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Have you always wanted to see Seattle by exploring its spiritual landmarks? Visiting spiritual locations can help you to refresh and recharge. Your group can reconnect with each other and the beliefs that ground you as a community. There are many varieties of spiritual trips. A spiritual trip may be educational, where your group learns about a location. You might tour different houses of worship, such as synagogues, churches, mosques, and temples.
Or, maybe your group is looking for a retreat or they want to go on a pilgrimage; their focus is relational not educational. As anyone who’s planning a spiritual trip knows, mission trips, retreats, day trips all require massive planning and organizing. There are endless tasks to work through. You’ll gather permission slips, create itineraries, find chaperones, and so on. A charter bus rental allows you to focus on the experience, not the transportation. While your group travels to the location, you can play icebreakers or prayer together and build community.
Bus.com offers a variety of options for all spiritual group sizes: coach buses, mini coach buses, minibuses, and school buses, to name a few. Coach buses are perfect for large groups whose trip will take a longer period of time. School buses work well for large Sunday school groups who aren’t traveling far. If your group is smaller, a minibus might be just the right size.
Seattle’s location along the Pacific Coast has meant that it’s been a hub of different cultures and traditions, and its spiritual landmarks mirror this rich diversity. Here are several of them gathered with overviews, in case you’re considering what might be most interesting for your group.
Saint James Cathedral was built in 1905, after the Bishop’s seat was moved from Vancouver to Seattle in 1903. Bishop O’Dea laid the cornerstone on November 12, 1905. The cathedral was designed by James Stephen and was dedicated December 22, 1907. Its facade and design are mostly Italian Renaissance, and it was initially built with a stained glass dome, however the original dome collapsed in 1916 due to a snowstorm. Over the years, it has undergone several renovations, with the largest restoration occurring in 1994. Today the parish operates many ministries to both parishioners and non-parishioners, alike.
The Seattle Betsuin Buddhist Temple, located on South Main Street, is also known as the Seattle Buddhist Church, or Seattle Betsuin. It traces its roots back to 1901 when the first Jodo Shinshu Buddhist service occurred in the Pacific Northwest. Their current temple was dedicated in 1941, and for a brief time was used by the United States. In 1986, it was added to the National Register of Historic Places. Every Sunday they have Dharma services beginning at 10 a.m, and they also offer meditation, book club, and temple tours.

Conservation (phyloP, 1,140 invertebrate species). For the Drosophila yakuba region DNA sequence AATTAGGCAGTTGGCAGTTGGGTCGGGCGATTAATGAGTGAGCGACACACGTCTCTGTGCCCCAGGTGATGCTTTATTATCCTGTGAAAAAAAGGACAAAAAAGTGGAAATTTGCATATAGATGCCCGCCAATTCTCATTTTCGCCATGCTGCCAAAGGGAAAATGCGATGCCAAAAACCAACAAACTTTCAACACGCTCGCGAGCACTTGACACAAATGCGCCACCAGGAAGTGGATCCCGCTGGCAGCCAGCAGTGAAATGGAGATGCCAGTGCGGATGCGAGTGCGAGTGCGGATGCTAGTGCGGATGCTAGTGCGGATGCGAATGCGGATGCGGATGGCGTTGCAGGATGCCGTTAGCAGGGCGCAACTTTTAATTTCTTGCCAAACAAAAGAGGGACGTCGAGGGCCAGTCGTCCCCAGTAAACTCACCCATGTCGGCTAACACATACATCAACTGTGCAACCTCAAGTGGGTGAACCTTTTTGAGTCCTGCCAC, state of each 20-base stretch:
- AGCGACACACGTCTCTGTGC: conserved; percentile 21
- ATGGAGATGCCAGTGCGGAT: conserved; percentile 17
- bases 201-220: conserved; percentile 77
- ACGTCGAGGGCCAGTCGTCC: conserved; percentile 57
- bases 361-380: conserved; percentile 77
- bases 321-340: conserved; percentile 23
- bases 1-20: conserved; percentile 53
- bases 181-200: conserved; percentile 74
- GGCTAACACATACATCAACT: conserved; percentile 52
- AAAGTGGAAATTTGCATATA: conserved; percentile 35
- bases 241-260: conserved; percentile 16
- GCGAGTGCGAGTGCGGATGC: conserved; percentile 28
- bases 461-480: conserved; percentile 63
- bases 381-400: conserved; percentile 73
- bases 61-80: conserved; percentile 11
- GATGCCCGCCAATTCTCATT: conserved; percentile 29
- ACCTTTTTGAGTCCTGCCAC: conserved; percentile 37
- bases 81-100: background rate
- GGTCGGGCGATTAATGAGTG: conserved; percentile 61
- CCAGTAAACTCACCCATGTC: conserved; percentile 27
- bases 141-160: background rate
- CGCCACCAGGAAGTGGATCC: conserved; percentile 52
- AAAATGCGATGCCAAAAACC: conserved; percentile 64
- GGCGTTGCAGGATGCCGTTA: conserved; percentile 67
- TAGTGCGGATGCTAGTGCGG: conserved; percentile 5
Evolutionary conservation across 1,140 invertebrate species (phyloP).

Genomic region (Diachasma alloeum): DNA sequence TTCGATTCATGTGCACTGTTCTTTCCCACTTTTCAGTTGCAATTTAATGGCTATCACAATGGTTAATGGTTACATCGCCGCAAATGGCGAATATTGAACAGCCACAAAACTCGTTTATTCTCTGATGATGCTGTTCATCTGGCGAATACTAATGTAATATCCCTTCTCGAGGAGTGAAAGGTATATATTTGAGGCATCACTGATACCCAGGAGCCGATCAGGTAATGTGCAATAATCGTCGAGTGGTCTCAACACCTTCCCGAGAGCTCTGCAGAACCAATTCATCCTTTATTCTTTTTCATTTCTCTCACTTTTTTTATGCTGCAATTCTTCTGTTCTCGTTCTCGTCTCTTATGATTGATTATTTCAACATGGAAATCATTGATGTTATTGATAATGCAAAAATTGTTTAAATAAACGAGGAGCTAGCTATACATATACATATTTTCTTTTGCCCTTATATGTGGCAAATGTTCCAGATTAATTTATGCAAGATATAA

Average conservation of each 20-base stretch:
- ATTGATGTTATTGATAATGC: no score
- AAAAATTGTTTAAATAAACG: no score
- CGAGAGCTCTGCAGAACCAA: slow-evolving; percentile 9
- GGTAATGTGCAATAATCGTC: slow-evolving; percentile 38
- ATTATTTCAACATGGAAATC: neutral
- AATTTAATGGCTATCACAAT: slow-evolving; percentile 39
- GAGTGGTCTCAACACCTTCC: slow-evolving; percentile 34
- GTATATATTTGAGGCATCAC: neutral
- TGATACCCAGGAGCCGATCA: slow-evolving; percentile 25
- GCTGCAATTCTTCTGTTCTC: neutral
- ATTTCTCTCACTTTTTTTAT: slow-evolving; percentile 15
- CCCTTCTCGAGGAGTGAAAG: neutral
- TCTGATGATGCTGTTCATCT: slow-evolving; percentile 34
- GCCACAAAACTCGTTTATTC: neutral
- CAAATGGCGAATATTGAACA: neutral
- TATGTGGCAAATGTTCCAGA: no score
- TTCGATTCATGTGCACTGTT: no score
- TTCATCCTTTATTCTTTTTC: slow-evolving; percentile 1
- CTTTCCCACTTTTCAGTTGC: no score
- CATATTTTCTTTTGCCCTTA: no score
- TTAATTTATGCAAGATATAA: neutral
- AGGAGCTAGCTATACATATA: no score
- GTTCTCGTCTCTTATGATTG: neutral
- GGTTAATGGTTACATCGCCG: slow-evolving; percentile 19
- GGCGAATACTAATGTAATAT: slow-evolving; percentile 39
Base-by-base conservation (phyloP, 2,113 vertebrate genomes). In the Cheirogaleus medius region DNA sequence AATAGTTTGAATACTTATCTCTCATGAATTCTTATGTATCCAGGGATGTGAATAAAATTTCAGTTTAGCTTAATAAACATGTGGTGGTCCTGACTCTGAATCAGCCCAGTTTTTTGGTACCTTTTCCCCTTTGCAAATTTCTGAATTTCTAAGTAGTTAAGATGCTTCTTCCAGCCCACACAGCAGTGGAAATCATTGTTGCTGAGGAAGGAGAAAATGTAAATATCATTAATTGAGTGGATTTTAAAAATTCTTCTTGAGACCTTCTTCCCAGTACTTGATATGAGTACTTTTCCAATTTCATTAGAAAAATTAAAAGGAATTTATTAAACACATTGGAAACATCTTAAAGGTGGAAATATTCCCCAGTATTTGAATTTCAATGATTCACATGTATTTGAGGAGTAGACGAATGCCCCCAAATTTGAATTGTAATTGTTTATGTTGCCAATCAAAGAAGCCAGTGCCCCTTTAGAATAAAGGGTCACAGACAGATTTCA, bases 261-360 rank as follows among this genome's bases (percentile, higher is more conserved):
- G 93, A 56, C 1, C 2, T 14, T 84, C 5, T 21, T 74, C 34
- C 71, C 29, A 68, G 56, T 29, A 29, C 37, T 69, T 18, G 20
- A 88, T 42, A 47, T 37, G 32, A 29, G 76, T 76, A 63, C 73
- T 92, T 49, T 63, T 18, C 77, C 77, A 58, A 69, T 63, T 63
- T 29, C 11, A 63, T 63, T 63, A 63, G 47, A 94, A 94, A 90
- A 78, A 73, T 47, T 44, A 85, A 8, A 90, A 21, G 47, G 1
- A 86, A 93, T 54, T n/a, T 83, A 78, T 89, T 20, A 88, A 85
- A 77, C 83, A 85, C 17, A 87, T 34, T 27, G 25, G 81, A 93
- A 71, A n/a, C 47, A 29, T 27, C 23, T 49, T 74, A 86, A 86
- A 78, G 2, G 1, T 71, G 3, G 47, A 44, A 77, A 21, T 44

Sakya Monastery of Tibetan Buddhism is nestled in the heart of the Greenwood neighborhood in Seattle and is of the Tibetan Buddhist lineage. Its building was initially the First Presbyterian Church (built in 1928) and housed various Christian denominations over the years until 1984 when the Sakya Tegchen Choling Center purchased it. The building has undergone many renovations to bring it to its current state. In 1998 the outside was painted in traditional Tibetan colors, and several stupas were built. There are public meditations on Sunday mornings and Thursday evenings; otherwise the monastery is home to both lay practitioners and to monks.
First United Methodist Church of Seattle is the oldest congregation in Seattle. They were founded in 1853 and their first services were held in a log cabin by Rev. David Edwards Blaine with four founding members. Although there have been many changes— location moves, mergers of churches, and so forth— the church has continued to be of service to the Seattle community at large. Their current location was purchased in 2007, and its dedication was held January 31, 2010. The congregation has regular services as well as many outreach ministries for families and individuals in Seattle.
Saint Spiridon Orthodox Cathedral serves members of the Orthodox Church in America, however that was not its origin; originally its parishioners belonged to the Orthodox Church, and were immigrants from Russia, Greece, and other Slavic countries. Its current home was built in the Russian Church style and was dedicated and named a cathedral on December 13, 1941. They hold vespers on Saturday evenings and liturgy on Sunday mornings. The inside of their sanctuary houses many beautiful icons and incense is a regular part of their worship.